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Bornschein v. Herman

United States District Court, N.D. New York

January 18, 2018

GERALD BORNSCHEIN, Plaintiff,
v.
ANDREW HERMAN, et al., Defendants.

          MEMORANDUM-DECISION AND ORDER

          Lawrence E. Kahn U.S. District Judge

         I. INTRODUCTION

         Plaintiff Gerald Bornschein commenced this civil rights action against defendants Andrew Herman and Daniel Walsh on March 22, 2017, alleging violations of Plaintiff's rights under the Fourth Amendment, as enforced through 42 U.S.C. § 1983, and New York State law. Dkt. No. 1 (“Complaint”). In June 2017, Defendants separately moved to dismiss the Complaint under Rule 12(b)(6) of the Federal Rules of Civil Procedure for failure to state a claim. Dkt. Nos. 9 (“Walsh Motion”), 9-1 (“Walsh Memorandum”), 10 (“Herman Motion”), 10-1 (“Herman Memorandum”). For the reasons that follow, both motions are granted.

         II. BACKGROUND[1]

         Bornschein is a resident of Saugerties, New York, Compl. ¶ 1, where Walsh, a retired Nassau County police officer, resides part-time, id. ¶¶ 3, 12. Bornschein and Walsh own adjacent homes. Id. ¶ 6-9. Walsh purchased his property from Bornschein, who had sub-divided. Id. ¶ 6. To access his property, Walsh uses a narrow right of way that crosses Bornschein's property and extends to the beginning portion of Walsh's driveway. Id. ¶¶ 8-9. Following a property dispute in 2013, Walsh obtained an order of protection requiring Bornschein to “stay away from Walsh's home.” Id. ¶¶ 9-10.

         On October 24, 2015, Walsh met with Herman, a New York State police officer, at Walsh's home. Id. ¶ 13. The next day, Herman informed Bornschein that Walsh had accused him of trespassing on Walsh's property in violation of the order of protection. Id. ¶ 14. Walsh provided photographs that he claimed, in a sworn deposition, showed Bornschein entering Walsh's property on a tractor on two separate occasions, then quickly accelerating out, “disturb[ing]” the ground. Id. ¶ 20. Bornschein denied entering Walsh's property. Id. ¶ 15. Walsh did not witness the alleged trespass himself, id. ¶ 25, and the photographs provided to Herman were taken by a camera that Walsh had affixed to trees on his property, id. ¶ 19. On October 26, 2015, Herman arrested Bornschein for harassment in the second degree and criminal contempt in the second degree. Id. ¶¶ 16, 18. According to Herman's arrest report, Walsh “urged him to press criminal charges against” Bornschein. Id. ¶ 21. Bornschein hired a criminal defense attorney to defend him against the charges. Id. ¶ 27.

         The charges against Bornschein were dismissed on November 21, 2016. Id. ¶ 28. Town of Saugerties Justice Claudia Andreassen concluded that “[t]he photos of Gerald Bornschein merely show him on a road that he is allowed to traverse, ” and “[t]here is nothing to substantiate claims that [he] was on Mr. Walsh's property.” Id. ¶ 29. According to Bornschein, a review of a property map would have revealed that Bornschein never entered Walsh's property. Id. ¶ 31.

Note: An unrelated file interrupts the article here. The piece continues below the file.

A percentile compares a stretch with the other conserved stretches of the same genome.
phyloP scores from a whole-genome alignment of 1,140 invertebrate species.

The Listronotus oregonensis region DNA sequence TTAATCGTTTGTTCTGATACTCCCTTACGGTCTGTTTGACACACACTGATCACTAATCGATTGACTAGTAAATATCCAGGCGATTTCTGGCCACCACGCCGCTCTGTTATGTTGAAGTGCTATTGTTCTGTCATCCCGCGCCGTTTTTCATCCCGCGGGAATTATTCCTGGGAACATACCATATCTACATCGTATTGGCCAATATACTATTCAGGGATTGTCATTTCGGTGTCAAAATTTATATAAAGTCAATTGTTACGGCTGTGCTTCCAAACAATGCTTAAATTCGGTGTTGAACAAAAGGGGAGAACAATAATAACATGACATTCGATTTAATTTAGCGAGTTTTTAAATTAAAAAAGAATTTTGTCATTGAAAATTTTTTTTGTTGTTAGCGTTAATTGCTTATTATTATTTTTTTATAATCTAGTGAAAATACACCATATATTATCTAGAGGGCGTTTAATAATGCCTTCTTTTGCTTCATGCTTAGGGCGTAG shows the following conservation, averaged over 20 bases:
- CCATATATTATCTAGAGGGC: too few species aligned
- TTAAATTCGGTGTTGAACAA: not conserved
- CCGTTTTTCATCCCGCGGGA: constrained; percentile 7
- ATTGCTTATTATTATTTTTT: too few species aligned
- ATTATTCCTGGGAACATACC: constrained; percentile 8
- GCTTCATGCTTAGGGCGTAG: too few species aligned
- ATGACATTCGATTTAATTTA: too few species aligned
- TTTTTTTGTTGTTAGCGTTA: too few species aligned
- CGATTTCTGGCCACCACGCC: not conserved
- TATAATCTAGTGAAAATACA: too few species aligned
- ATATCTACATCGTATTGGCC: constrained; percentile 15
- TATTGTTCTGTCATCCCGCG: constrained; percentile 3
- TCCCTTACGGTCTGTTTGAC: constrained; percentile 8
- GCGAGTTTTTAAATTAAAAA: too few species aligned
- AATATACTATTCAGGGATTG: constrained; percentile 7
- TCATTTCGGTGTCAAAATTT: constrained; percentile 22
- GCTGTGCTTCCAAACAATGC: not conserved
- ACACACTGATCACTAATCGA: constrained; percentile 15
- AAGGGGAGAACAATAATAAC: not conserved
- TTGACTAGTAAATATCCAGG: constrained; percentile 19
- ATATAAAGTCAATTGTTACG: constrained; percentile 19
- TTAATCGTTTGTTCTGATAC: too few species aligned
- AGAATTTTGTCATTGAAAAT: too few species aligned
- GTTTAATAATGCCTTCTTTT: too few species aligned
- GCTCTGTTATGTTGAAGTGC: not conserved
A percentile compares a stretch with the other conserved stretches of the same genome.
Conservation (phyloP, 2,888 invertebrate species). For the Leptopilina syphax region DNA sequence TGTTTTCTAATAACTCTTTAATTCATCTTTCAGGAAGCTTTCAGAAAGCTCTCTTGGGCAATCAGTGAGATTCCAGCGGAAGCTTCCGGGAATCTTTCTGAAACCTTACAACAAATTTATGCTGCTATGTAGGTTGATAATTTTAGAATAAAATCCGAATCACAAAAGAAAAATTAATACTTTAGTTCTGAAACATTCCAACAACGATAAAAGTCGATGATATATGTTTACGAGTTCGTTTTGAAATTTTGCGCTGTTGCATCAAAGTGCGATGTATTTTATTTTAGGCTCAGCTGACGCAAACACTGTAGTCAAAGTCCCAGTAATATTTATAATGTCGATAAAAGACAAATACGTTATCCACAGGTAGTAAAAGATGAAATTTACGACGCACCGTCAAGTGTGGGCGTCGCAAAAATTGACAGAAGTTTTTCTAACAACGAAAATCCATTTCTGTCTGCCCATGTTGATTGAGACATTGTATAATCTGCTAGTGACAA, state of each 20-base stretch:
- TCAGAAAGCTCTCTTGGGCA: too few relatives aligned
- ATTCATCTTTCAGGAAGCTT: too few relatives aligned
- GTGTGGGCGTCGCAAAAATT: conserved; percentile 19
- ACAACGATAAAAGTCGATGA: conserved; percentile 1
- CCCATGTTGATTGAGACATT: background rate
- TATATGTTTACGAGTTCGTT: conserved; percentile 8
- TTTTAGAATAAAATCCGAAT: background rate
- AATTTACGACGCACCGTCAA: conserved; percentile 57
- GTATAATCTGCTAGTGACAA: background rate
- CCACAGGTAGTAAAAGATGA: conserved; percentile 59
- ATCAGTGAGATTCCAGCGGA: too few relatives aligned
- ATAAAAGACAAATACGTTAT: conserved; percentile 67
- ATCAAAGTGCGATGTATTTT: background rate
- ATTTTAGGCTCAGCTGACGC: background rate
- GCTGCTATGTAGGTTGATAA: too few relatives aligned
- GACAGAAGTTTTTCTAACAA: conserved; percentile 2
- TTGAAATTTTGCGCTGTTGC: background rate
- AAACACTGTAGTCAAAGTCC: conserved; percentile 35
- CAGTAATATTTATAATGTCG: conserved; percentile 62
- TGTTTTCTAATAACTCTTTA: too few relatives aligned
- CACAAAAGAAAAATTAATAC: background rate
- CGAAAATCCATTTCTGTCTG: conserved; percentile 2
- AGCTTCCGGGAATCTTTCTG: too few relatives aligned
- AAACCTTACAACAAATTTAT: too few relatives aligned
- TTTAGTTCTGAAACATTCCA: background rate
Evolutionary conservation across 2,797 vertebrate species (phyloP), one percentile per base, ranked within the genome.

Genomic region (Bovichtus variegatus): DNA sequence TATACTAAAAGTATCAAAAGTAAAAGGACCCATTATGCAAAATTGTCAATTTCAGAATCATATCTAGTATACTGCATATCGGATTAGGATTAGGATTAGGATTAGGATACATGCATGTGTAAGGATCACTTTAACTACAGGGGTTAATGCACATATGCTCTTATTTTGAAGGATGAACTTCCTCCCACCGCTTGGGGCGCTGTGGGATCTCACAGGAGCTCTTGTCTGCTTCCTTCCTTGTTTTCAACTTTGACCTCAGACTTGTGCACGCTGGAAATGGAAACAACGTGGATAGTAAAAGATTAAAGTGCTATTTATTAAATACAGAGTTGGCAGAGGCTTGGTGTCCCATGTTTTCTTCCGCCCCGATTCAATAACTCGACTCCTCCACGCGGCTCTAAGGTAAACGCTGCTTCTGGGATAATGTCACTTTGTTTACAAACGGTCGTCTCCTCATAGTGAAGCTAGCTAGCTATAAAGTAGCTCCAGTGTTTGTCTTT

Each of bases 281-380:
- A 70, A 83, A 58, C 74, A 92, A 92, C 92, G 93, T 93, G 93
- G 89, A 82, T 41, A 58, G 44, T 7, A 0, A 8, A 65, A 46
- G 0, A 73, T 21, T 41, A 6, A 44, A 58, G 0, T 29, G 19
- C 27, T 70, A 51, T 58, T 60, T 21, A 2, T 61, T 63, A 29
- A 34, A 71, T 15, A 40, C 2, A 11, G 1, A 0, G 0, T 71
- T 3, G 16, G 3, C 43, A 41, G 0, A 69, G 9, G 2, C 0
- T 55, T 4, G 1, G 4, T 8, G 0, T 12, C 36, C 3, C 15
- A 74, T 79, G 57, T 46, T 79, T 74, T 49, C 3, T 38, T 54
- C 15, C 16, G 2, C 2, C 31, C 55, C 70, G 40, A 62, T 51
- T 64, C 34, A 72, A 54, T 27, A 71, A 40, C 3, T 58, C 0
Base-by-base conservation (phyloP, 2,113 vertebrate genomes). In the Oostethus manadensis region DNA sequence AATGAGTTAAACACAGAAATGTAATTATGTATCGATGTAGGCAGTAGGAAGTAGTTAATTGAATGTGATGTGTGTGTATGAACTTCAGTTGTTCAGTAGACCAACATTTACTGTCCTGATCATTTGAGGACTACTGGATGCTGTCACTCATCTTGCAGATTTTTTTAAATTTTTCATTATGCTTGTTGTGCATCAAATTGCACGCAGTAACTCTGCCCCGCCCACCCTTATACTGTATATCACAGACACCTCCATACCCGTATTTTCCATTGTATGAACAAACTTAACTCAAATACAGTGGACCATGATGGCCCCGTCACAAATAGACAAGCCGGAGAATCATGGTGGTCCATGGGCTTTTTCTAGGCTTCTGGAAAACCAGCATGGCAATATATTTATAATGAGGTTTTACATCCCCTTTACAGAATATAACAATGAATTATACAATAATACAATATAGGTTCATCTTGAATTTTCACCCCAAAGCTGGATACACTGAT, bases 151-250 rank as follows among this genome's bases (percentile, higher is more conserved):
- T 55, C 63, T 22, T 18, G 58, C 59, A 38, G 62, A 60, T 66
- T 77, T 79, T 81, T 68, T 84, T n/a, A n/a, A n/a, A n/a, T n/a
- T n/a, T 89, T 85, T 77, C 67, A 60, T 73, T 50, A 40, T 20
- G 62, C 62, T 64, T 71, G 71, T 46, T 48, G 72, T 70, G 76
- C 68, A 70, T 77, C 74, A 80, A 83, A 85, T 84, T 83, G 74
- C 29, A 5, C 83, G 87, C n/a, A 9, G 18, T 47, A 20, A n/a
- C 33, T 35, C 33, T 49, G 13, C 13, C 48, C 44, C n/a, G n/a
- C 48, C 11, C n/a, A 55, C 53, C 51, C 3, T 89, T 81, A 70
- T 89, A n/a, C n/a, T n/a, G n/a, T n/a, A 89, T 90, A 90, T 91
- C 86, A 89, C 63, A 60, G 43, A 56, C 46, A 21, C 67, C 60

Herman did not consult a property map before arresting Bornschein, which Bornschein says “any reasonable police officer would have” done. Id. ¶ 32.

         III. LEGAL STANDARD

         To survive a motion to dismiss for failure to state a claim pursuant to Rule 12(b)(6) of the Federal Rules of Civil Procedure, a “complaint must contain sufficient factual matter, accepted as true, to ‘state a claim to relief that is plausible on its face.'” Ashcroft v. Iqbal, 556 U.S. 662, 678 (2009) (quoting Bell Atl. Corp. v. Twombly, 550 U.S. 554, 570 (2007)). A court must accept as true the factual allegations contained in a complaint and draw all inferences in favor of the plaintiff. Allaire Corp. v. Okumus, 433 F.3d 248, 249-50 (2d Cir. 2006). Plausibility, however, requires “enough fact[s] to raise a reasonable expectation that discovery will reveal evidence of [the alleged misconduct].” Twombly, 550 U.S. at 556. The plausibility standard “asks for more than a sheer possibility that a defendant has acted unlawfully.” Iqbal, 556 U.S. at 678 (citing Twombly, 550 U.S. at 556). “[T]he pleading standard Rule 8 announces does not require ‘detailed factual allegations, ' but it demands more than an unadorned, the-defendant-unlawfully-harmed-me accusation.” Id. (quoting Twombly, 550 U.S. at 555). Where a court is unable to infer more than the possibility of misconduct based on the pleaded facts, the pleader has not demonstrated that he is entitled to relief, and the action is subject to dismissal. Id. At 678-79. Nevertheless, “[f]act-specific question[s] cannot be resolved on the pleadings.” Anderson News, L.L.C. v. Am. Media, Inc., 680 F.3d 162, 185 (2d Cir. 2012) (second alteration in original) (quoting Todd v. Exxon Corp., 275 F.3d 191, 203 (2d Cir. 2001)). Presented with “two plausible inferences that may be drawn from factual allegations, ” a court “may not properly dismiss a complaint that states a plausible version of the events merely because the court finds a different version more plausible.” Id.

         IV. DISCUSSION

         “42 U.S.C. § 1983 provides a civil claim for damages against any person who, acting under color of state law, deprives another of the right, privilege or immunity secured by the Constitution or the laws of the United States.” Thomas v. Roach, 165 F.3d 137, 142 (2d Cir. 1999). Section 1983 does not create any substantive rights; it provides civil litigants a procedure to redress the deprivation of rights established elsewhere. Id. “To prevail on a § 1983 claim, a plaintiff must establish that a person acting under the color of state law deprived him of a federal right.” Id.

         A. Claims Against Walsh

         1. ...


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